The Global Humanitarian Assistance (GHA) programme supports the aid transparency agenda and advocates for improved access to aid information. Without access to detailed, timely and transparent information it is impossible to say how much aid is being given, by whom, where it is going and when. An inability to answer these simple questions limits our potential to evaluate the impact of aid. There are many initiatives committed to making aid more transparent, such as the International Aid Transparency Initiative (IATI). IATI, which currently has 18 signatories, aims to make information about aid spending easier to access, use and understand through the development of a standard.
Non-DAC donors, a group of donors that sits outside the Organisation for Economic Cooperation and Development’s (OECD) Development Assistance Committee (DAC) member group, are often considered to provide limited aid information which is difficult to access; they are not subject to the same reporting obligations as the OECD DAC donors. However, a number of non-DAC donors do report to the OECD DAC and have done so for a number of years (see figure 1).
[table id=18 /]
Figure 1: Non DAC donors reporting to the OECD DAC. [Source: OECD DAC]
In recent years the United Arab Emirates (UAE) has taken significant steps to make its aid more visible. In 2008 it established the Office for the Coordination of Foreign Aid (OCFA), an independent body whose role is to support the delivery and implementation of UAE’s development and humanitarian aid. OFCA’s primary task is to collect, analyse and report all aid flows from the UAE since 1971. In 2010 it reported its 2009 aid information to the OECD DAC separately from the ‘Arab countries’ grouping and is the first non-DAC donor to report disaggregated data to the OECD DAC Creditor Reporting System (CRS). This means that a detailed breakdown of the UAE’s aid can now be analysed. For more details on the UAE’s aid flows see a recent blog, ‘The United Arab Emirates reports to the DAC: one step closer to aid information?’
Despite this, we do not have an accurate figure for the aid expenditure of many non-DAC donors, let alone detailed data on their humanitarian aid contributions. To fill the gaps we currently rely on the United Nations (UN) Office for the Coordination of Humanitarian Affairs (OCHA) Financial Tracking Service (FTS), a real-time database containing humanitarian aid data from a number of donors, including non-DACs. In 2009, 90 non-DAC donors reported their humanitarian aid information to this database.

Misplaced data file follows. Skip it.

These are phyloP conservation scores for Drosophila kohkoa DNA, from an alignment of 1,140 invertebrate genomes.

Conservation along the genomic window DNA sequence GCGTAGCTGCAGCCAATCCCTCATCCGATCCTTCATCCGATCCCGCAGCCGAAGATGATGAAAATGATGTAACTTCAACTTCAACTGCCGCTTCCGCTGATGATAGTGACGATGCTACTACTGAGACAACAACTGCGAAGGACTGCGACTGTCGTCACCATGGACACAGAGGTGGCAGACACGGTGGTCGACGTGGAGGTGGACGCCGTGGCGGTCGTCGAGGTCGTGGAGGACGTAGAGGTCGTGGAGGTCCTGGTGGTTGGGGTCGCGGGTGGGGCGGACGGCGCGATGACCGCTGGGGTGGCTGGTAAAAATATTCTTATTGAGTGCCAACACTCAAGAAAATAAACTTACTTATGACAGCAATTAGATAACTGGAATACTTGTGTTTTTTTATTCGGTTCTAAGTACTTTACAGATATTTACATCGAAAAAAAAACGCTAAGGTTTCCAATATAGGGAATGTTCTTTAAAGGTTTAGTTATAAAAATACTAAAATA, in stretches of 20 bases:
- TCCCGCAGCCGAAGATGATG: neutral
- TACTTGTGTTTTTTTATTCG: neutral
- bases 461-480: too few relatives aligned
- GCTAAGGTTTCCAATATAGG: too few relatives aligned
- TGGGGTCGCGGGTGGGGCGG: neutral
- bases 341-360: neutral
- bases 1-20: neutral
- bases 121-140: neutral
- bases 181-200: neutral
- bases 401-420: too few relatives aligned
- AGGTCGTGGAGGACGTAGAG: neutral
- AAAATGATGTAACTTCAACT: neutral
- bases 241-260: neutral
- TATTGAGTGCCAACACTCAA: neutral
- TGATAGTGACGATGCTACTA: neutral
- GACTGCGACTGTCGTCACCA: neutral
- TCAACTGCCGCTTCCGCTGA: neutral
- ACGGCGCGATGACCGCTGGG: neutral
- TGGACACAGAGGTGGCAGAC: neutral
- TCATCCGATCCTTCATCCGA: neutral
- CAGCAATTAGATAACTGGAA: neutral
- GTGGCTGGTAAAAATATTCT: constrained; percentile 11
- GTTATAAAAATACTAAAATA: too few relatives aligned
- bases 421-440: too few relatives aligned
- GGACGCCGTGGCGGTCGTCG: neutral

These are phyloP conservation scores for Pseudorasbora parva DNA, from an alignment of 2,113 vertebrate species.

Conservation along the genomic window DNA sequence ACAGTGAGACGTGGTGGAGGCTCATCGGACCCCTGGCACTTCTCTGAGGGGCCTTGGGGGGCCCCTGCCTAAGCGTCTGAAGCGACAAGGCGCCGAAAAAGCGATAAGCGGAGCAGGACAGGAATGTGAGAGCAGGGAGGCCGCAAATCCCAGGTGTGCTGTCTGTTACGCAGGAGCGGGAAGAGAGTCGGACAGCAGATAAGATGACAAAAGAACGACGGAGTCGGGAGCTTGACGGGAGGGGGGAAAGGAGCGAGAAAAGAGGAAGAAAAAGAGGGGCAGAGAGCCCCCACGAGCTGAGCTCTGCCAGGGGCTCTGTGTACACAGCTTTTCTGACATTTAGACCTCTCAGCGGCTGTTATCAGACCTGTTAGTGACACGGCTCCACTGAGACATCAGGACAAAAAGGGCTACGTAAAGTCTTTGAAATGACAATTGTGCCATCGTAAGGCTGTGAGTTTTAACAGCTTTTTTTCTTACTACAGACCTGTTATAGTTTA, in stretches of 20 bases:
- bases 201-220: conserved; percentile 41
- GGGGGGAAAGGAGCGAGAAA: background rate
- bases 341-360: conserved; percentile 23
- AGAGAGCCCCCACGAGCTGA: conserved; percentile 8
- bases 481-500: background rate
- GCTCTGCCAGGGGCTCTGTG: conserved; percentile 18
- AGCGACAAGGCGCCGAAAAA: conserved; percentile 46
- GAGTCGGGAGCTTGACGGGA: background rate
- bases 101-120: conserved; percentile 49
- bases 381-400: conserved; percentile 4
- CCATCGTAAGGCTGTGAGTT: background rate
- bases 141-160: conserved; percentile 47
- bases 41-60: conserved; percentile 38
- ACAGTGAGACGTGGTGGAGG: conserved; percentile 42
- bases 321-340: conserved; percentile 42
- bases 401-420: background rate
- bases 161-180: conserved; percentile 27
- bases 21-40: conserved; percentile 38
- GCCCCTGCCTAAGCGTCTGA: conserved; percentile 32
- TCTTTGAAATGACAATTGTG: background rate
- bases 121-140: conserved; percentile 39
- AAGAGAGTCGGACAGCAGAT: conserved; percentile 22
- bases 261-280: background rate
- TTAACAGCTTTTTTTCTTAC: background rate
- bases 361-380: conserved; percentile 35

However, the FTS is not without limitations as it relies on donors voluntarily reporting their information. As a result, not all flows are captured. We expect that the aid contributions of some non-DAC donors are in fact far higher than the levels reported. A look at Turkey’s humanitarian aid proves this point. In 2005 alone Turkey reported aid contributions of US$78.7 million through the FTS compared to the substantially higher US$237.7 million through the OECD DAC. Figure 2 shows some of the key non-DAC donors’ humanitarian aid volumes alongside the degree to which they report their humanitarian aid information. For example, the UAE reports to multiple databases such as the FTS, OCFA, the DAC and the CRS and was also the largest non-DAC donor of humanitarian aid in 2009.
Figure 2: Non-DAC donors’ humanitarian aid volumes compared to reporting of humanitarian aid. [Source: Development Initiatives based on OECD DAC and FTS data, 2009]
We believe that some non-DAC donors are making considerable progress in increasing the availability of their aid information but some still have a long way to go. The GHA programme identifies three levels of reporting as outlined in the figure 3. There are many stages to publishing information and at a minimum we would encourage donors to report their data, in any format.
Figure 3: Levels of reporting aid information as advocated by GHA.